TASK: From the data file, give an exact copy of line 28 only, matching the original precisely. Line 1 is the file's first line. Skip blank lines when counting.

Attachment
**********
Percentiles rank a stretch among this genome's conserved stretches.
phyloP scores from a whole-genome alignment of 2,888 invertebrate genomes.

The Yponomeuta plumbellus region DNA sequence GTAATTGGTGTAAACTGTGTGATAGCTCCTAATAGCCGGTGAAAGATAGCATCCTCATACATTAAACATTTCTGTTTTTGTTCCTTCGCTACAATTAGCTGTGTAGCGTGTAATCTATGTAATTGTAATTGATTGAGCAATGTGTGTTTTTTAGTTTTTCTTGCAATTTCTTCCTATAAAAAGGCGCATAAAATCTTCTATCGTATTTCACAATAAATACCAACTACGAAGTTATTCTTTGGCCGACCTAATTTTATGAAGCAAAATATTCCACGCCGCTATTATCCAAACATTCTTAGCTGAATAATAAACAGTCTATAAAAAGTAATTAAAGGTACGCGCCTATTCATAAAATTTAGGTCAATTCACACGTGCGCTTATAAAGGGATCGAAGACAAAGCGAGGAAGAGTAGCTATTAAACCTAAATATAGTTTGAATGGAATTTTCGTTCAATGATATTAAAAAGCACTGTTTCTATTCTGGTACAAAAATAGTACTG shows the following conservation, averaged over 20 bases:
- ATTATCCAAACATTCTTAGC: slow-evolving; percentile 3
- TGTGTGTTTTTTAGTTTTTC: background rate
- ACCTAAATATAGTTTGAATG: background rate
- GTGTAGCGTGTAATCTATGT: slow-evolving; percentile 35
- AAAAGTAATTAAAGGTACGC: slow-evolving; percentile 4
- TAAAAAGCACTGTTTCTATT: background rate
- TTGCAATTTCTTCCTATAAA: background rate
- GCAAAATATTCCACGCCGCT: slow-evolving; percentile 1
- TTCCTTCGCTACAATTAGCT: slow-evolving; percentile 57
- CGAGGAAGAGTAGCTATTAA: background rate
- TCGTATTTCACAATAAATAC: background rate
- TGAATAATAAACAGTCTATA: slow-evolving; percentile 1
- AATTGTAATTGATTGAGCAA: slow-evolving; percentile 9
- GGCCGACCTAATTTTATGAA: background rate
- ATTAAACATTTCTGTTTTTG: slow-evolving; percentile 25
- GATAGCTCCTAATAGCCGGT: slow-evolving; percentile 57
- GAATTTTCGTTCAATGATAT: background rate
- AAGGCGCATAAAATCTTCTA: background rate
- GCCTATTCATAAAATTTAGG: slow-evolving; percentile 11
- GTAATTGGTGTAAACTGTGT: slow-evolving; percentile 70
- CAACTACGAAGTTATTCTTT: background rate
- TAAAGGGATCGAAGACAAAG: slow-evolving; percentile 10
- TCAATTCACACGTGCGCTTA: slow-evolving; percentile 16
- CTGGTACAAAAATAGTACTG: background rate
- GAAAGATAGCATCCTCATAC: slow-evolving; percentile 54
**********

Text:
- GAAAGATAGCATCCTCATAC: slow-evolving; percentile 54